Sea level rise is not a new phenomenon. For much of the 20th century, the global mean sea level has been inching upward – about 0,05 inches (1,4 millimeters) per year, according to the United Nations‘ Intergovernmental Panel on Climate Change. Global mean sea level is an average of all the seas covering the Earth. But during the last two decades, the rate has more than doubled. From 2005 to 2015, sea levels rose by 0,1 inches (3,6 mm) per year.
Many places are experiencing a rise as the global mean rises, but in a few places sea level is falling, said Jacky Austermann, an assistant professor of Earth and environmental sciences at Columbia University’s Lamont‑Doherty Earth Observatory in New York. „There’s not a place that’s immune from sea level change,“ Austermann told Live Science.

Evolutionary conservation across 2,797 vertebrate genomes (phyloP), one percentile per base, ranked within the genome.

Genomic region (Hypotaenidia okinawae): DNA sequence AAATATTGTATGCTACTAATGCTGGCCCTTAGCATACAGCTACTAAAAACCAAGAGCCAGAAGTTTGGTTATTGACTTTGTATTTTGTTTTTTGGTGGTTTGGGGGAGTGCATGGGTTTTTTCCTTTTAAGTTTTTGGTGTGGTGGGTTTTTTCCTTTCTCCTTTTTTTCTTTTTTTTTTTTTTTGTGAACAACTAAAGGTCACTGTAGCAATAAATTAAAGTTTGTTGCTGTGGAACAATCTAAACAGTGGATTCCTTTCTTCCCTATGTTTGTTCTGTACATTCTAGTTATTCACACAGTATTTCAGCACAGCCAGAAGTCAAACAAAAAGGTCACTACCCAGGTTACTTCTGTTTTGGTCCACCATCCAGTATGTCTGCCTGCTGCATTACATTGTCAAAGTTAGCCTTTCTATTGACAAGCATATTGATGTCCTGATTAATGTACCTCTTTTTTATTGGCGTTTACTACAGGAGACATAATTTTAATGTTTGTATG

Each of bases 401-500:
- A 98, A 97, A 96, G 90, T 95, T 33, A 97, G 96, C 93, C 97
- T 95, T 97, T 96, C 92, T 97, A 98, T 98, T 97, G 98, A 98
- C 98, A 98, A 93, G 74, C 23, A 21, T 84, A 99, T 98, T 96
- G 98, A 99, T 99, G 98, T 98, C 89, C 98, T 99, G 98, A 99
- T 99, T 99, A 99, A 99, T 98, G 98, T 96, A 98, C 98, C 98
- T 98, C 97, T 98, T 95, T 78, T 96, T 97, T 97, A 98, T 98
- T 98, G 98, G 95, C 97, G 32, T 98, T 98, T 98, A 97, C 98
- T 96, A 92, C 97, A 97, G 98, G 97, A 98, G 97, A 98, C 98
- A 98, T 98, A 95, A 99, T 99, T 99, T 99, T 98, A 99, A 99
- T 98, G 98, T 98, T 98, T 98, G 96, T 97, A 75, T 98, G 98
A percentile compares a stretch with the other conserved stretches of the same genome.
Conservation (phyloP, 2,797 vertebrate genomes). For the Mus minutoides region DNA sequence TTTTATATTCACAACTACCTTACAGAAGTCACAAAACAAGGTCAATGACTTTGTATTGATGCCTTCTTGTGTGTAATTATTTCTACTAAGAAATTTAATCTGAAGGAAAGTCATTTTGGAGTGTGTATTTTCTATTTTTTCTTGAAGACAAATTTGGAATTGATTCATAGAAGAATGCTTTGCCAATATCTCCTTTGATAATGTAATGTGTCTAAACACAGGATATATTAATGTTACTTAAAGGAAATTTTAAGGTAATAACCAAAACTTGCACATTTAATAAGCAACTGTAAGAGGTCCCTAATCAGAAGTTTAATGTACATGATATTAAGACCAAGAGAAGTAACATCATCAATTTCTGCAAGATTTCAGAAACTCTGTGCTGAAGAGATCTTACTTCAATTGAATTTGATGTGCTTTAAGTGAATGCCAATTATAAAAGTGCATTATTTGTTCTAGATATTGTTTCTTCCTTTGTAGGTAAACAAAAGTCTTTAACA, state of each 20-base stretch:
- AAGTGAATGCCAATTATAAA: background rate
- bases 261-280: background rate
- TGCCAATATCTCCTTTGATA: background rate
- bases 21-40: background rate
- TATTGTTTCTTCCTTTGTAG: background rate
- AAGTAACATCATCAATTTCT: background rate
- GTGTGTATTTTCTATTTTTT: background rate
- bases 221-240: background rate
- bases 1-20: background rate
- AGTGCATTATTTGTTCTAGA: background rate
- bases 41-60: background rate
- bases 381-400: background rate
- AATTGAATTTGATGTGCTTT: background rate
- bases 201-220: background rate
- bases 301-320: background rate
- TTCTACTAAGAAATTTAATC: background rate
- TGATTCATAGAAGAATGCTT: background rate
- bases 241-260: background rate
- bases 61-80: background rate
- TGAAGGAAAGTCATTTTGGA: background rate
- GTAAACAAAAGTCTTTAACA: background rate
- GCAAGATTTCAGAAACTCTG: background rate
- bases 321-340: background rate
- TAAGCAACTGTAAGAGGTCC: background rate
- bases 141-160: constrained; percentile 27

Source: Livescience.com, 2020, „How will sea levels change with climate change?“ (https://www.livescience.com/where‑sea‑levels‑are‑changing.html)
What is a global mean sea level?